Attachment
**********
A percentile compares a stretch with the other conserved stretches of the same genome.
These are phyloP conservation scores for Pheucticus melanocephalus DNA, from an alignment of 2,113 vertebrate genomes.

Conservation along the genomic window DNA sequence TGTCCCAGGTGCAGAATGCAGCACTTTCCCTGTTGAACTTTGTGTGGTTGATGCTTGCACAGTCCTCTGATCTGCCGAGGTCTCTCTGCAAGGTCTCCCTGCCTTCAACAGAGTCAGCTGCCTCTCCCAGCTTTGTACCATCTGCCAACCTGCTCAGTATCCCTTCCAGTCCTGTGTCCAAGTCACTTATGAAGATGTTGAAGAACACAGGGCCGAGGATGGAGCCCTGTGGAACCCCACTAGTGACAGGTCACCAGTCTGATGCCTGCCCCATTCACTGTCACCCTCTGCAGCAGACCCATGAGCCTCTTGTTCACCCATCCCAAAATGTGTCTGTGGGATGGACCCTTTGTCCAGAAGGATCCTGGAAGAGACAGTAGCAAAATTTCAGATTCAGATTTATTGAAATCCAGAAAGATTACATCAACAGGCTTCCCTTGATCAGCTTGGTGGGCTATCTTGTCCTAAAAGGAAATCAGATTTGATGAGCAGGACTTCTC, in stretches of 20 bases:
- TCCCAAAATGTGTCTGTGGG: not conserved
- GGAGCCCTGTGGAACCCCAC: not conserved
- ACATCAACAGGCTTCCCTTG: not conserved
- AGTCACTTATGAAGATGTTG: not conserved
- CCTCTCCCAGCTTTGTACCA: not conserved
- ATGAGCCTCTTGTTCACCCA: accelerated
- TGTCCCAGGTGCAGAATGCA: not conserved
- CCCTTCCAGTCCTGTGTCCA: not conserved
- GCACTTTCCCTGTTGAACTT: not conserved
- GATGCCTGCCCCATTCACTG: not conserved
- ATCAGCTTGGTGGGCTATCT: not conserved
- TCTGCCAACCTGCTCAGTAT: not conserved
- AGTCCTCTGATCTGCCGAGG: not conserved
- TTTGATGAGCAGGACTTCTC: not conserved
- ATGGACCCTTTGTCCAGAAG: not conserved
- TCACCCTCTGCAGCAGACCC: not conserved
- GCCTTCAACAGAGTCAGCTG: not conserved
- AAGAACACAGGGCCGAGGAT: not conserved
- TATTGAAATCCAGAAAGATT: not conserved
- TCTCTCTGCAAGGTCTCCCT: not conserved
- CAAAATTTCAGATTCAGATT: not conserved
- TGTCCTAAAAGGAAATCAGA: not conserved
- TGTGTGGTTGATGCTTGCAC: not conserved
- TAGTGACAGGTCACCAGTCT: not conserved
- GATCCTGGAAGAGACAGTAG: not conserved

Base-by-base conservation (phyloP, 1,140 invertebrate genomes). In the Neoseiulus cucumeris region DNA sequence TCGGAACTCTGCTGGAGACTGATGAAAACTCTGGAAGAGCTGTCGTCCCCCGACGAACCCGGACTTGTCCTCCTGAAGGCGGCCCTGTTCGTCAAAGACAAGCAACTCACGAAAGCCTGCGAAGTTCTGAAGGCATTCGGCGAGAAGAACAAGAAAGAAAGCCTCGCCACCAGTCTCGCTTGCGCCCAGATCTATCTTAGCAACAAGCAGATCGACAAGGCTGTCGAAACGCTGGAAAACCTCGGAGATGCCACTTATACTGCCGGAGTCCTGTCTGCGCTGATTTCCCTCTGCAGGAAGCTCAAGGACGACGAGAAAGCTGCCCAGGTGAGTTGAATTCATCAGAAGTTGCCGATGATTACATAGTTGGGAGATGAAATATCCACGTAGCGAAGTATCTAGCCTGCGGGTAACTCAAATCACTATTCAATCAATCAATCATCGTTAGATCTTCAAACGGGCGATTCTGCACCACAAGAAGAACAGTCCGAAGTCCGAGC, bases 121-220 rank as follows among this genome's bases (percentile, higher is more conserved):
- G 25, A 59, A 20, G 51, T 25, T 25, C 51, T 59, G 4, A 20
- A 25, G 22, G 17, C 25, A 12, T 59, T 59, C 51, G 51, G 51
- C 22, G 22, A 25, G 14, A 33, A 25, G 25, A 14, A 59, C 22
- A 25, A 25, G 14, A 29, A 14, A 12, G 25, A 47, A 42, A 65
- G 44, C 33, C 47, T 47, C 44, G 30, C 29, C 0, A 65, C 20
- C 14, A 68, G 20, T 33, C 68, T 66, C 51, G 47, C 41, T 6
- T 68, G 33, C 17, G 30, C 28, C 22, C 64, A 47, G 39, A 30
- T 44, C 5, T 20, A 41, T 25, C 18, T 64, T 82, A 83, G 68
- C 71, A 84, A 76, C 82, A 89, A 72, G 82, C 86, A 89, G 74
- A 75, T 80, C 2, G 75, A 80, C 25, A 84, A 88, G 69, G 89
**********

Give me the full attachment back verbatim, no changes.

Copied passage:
A percentile compares a stretch with the other conserved stretches of the same genome.
These are phyloP conservation scores for Pheucticus melanocephalus DNA, from an alignment of 2,113 vertebrate genomes.

Conservation along the genomic window DNA sequence TGTCCCAGGTGCAGAATGCAGCACTTTCCCTGTTGAACTTTGTGTGGTTGATGCTTGCACAGTCCTCTGATCTGCCGAGGTCTCTCTGCAAGGTCTCCCTGCCTTCAACAGAGTCAGCTGCCTCTCCCAGCTTTGTACCATCTGCCAACCTGCTCAGTATCCCTTCCAGTCCTGTGTCCAAGTCACTTATGAAGATGTTGAAGAACACAGGGCCGAGGATGGAGCCCTGTGGAACCCCACTAGTGACAGGTCACCAGTCTGATGCCTGCCCCATTCACTGTCACCCTCTGCAGCAGACCCATGAGCCTCTTGTTCACCCATCCCAAAATGTGTCTGTGGGATGGACCCTTTGTCCAGAAGGATCCTGGAAGAGACAGTAGCAAAATTTCAGATTCAGATTTATTGAAATCCAGAAAGATTACATCAACAGGCTTCCCTTGATCAGCTTGGTGGGCTATCTTGTCCTAAAAGGAAATCAGATTTGATGAGCAGGACTTCTC, in stretches of 20 bases:
- TCCCAAAATGTGTCTGTGGG: not conserved
- GGAGCCCTGTGGAACCCCAC: not conserved
- ACATCAACAGGCTTCCCTTG: not conserved
- AGTCACTTATGAAGATGTTG: not conserved
- CCTCTCCCAGCTTTGTACCA: not conserved
- ATGAGCCTCTTGTTCACCCA: accelerated
- TGTCCCAGGTGCAGAATGCA: not conserved
- CCCTTCCAGTCCTGTGTCCA: not conserved
- GCACTTTCCCTGTTGAACTT: not conserved
- GATGCCTGCCCCATTCACTG: not conserved
- ATCAGCTTGGTGGGCTATCT: not conserved
- TCTGCCAACCTGCTCAGTAT: not conserved
- AGTCCTCTGATCTGCCGAGG: not conserved
- TTTGATGAGCAGGACTTCTC: not conserved
- ATGGACCCTTTGTCCAGAAG: not conserved
- TCACCCTCTGCAGCAGACCC: not conserved
- GCCTTCAACAGAGTCAGCTG: not conserved
- AAGAACACAGGGCCGAGGAT: not conserved
- TATTGAAATCCAGAAAGATT: not conserved
- TCTCTCTGCAAGGTCTCCCT: not conserved
- CAAAATTTCAGATTCAGATT: not conserved
- TGTCCTAAAAGGAAATCAGA: not conserved
- TGTGTGGTTGATGCTTGCAC: not conserved
- TAGTGACAGGTCACCAGTCT: not conserved
- GATCCTGGAAGAGACAGTAG: not conserved

Base-by-base conservation (phyloP, 1,140 invertebrate genomes). In the Neoseiulus cucumeris region DNA sequence TCGGAACTCTGCTGGAGACTGATGAAAACTCTGGAAGAGCTGTCGTCCCCCGACGAACCCGGACTTGTCCTCCTGAAGGCGGCCCTGTTCGTCAAAGACAAGCAACTCACGAAAGCCTGCGAAGTTCTGAAGGCATTCGGCGAGAAGAACAAGAAAGAAAGCCTCGCCACCAGTCTCGCTTGCGCCCAGATCTATCTTAGCAACAAGCAGATCGACAAGGCTGTCGAAACGCTGGAAAACCTCGGAGATGCCACTTATACTGCCGGAGTCCTGTCTGCGCTGATTTCCCTCTGCAGGAAGCTCAAGGACGACGAGAAAGCTGCCCAGGTGAGTTGAATTCATCAGAAGTTGCCGATGATTACATAGTTGGGAGATGAAATATCCACGTAGCGAAGTATCTAGCCTGCGGGTAACTCAAATCACTATTCAATCAATCAATCATCGTTAGATCTTCAAACGGGCGATTCTGCACCACAAGAAGAACAGTCCGAAGTCCGAGC, bases 121-220 rank as follows among this genome's bases (percentile, higher is more conserved):
- G 25, A 59, A 20, G 51, T 25, T 25, C 51, T 59, G 4, A 20
- A 25, G 22, G 17, C 25, A 12, T 59, T 59, C 51, G 51, G 51
- C 22, G 22, A 25, G 14, A 33, A 25, G 25, A 14, A 59, C 22
- A 25, A 25, G 14, A 29, A 14, A 12, G 25, A 47, A 42, A 65
- G 44, C 33, C 47, T 47, C 44, G 30, C 29, C 0, A 65, C 20
- C 14, A 68, G 20, T 33, C 68, T 66, C 51, G 47, C 41, T 6
- T 68, G 33, C 17, G 30, C 28, C 22, C 64, A 47, G 39, A 30
- T 44, C 5, T 20, A 41, T 25, C 18, T 64, T 82, A 83, G 68
- C 71, A 84, A 76, C 82, A 89, A 72, G 82, C 86, A 89, G 74
- A 75, T 80, C 2, G 75, A 80, C 25, A 84, A 88, G 69, G 89